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Well, that depends on what you want to do with the results.

From this: "...in ANOVA, you actually have two options for testing normality. If there really are many values of Y for each value of X (each group), and there really are only a few groups (say, four or fewer), go ahead and check normality separately for each group.

But if you have many groups (a 2x2x3 ANOVA has 12 groups) or if there are few observations per group (it’s hard to check normality on only 20 data points), it’s often easier to just use the residuals and check them all together."

Which means that 1) If you have less than 20 in each cell, the power for checking normality in each cell is too low to be strongly indicative of residual structure. 2) You can do ANOVA but the results may be wonky. Some suggest not testing for normality because mean values from ANOVA of data are not very sensitive to non-normality. Non normal extreme values, "outliers", and skewness are often more important than non-normality itself.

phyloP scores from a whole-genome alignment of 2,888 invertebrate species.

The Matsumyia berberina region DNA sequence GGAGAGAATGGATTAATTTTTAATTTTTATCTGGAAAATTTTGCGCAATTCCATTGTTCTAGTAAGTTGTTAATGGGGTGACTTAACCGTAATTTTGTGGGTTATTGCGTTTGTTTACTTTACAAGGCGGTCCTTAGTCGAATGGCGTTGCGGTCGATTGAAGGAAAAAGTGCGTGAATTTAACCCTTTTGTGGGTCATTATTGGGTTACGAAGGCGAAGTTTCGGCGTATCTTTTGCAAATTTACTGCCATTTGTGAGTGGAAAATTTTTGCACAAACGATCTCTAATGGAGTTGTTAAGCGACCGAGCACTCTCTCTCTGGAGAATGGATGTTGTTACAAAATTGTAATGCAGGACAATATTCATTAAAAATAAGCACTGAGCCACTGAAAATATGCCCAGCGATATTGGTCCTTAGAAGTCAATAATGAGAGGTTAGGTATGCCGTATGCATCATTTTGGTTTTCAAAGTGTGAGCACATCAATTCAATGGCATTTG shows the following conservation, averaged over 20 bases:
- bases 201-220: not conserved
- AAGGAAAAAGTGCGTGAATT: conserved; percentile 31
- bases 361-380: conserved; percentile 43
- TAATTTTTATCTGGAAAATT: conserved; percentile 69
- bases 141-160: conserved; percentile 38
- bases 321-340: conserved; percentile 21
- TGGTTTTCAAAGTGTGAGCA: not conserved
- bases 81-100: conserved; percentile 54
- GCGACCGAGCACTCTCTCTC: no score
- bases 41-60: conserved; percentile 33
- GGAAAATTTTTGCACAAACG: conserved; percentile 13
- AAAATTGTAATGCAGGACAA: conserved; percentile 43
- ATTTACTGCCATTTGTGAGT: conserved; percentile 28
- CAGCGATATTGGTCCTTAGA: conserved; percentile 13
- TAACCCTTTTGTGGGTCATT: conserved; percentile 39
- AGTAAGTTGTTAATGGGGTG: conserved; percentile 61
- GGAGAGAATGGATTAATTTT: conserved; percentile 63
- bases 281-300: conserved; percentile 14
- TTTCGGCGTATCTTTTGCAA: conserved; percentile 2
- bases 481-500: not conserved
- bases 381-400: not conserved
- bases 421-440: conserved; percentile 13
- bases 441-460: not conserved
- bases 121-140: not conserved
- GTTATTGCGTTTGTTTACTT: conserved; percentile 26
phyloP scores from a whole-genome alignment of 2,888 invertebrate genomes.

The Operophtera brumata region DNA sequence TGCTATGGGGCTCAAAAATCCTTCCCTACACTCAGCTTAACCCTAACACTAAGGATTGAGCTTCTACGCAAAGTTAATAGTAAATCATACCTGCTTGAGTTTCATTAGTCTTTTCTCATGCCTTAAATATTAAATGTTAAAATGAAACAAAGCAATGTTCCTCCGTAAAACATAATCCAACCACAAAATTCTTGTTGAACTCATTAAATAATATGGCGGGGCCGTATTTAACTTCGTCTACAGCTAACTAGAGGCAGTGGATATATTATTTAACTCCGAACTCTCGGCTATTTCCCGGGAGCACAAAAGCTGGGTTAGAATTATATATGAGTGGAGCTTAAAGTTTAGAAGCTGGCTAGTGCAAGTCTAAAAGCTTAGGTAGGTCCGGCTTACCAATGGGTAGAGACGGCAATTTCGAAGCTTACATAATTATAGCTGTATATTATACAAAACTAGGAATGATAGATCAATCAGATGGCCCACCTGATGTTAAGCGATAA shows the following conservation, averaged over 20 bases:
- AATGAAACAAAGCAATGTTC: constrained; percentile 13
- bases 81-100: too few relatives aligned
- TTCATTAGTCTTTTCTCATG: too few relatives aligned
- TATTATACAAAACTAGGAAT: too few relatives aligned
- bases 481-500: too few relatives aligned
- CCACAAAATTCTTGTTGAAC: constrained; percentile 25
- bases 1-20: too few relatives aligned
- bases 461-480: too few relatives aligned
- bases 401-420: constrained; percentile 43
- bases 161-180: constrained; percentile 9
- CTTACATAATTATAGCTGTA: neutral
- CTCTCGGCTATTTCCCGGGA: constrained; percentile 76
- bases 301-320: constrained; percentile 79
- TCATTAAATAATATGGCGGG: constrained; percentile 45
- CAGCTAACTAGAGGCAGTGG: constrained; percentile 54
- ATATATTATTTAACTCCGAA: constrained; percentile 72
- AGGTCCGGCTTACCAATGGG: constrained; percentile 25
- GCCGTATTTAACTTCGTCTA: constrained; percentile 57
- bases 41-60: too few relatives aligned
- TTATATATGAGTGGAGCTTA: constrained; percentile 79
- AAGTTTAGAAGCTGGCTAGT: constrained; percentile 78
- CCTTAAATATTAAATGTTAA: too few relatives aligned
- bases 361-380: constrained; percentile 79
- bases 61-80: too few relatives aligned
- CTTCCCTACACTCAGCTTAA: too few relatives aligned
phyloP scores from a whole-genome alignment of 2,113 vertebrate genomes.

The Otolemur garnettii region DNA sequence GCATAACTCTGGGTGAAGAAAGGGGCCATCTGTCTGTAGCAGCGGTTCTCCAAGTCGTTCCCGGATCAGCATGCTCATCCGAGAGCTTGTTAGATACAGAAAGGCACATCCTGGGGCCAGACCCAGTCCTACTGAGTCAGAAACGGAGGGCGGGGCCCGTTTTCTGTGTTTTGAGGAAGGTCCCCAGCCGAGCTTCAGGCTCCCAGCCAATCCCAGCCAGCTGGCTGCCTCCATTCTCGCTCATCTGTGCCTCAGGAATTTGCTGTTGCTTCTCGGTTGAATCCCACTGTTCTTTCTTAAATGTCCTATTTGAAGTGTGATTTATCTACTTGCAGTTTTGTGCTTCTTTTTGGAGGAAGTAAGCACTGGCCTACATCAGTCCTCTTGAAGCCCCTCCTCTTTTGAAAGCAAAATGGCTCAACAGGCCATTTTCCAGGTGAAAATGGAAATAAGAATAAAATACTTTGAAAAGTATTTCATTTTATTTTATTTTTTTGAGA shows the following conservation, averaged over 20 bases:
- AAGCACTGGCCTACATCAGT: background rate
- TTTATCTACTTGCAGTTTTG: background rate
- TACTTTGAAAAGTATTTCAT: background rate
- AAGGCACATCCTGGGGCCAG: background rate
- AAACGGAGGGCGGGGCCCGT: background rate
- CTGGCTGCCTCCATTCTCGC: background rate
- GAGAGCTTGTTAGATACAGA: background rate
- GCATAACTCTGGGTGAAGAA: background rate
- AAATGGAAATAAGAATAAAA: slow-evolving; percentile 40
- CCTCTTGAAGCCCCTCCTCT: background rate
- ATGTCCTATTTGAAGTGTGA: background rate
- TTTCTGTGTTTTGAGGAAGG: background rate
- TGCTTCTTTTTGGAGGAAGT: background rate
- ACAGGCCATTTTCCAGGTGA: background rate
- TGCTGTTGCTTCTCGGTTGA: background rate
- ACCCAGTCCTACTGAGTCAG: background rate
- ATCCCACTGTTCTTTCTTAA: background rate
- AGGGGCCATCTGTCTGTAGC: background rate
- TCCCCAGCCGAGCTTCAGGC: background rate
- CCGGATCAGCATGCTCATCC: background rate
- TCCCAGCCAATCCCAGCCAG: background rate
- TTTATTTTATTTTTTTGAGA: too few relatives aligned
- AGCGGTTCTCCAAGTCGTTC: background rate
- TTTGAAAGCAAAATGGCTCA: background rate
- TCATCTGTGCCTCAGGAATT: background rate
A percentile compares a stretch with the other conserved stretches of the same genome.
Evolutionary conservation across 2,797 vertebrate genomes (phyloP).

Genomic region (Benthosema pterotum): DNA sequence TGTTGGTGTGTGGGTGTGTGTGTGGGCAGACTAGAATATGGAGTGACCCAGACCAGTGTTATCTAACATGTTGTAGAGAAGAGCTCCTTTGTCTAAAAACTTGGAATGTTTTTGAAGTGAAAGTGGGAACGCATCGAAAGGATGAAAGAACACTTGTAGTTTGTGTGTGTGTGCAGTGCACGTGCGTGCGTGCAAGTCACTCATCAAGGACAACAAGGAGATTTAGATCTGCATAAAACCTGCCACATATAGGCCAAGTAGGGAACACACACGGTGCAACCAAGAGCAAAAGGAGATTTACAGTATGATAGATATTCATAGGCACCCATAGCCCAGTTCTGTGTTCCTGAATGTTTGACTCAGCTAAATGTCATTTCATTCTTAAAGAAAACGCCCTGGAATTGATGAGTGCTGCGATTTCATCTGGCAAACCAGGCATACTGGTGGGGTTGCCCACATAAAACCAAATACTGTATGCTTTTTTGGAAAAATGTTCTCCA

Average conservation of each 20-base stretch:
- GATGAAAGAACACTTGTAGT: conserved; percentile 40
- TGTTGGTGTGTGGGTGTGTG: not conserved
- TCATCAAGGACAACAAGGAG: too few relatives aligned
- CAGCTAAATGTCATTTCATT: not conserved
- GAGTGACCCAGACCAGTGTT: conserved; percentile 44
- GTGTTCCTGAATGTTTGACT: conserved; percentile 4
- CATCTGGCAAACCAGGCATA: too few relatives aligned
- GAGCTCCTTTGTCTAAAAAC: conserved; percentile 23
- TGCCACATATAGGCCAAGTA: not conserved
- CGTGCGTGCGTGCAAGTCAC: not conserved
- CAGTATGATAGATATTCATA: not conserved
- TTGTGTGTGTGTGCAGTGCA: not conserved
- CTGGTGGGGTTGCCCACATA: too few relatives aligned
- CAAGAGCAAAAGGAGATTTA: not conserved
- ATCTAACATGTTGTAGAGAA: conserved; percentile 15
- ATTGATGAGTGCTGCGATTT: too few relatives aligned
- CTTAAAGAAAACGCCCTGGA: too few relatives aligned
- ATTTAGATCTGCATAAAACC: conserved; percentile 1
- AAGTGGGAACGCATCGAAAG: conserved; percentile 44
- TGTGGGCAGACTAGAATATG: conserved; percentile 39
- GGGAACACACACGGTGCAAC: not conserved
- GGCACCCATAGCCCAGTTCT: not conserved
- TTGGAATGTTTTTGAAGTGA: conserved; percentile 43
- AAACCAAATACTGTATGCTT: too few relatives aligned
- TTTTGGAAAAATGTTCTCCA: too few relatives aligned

An alternative may be to rank the entire data, but that depends on the data all having the same scale. So, what does the data look like? Ranking will generally normalize the residuals, if appropriate, and make a non-parametric ANOVA possible. There are also a number of non-parametric alternatives to ANOVA. When in doubt, do a non-parametric test as well as parametric ANOVA and compare them.

BTW, there are more flavors of ANOVA than of Baskin-Robins ice cream, so it depends somewhat on what information you are attempting to extract. For a brief introduction (SPSS) of ANOVA assumptions see this link.

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Welcome to CV.

Certainly @Carl's answer raises good points. One clear problem with all tests of normality is that the p value depends partly on sample size while the assumption of normality does not. That is, the normality assumption is not that the deviation from normality is not significant, it is that the errors are normal.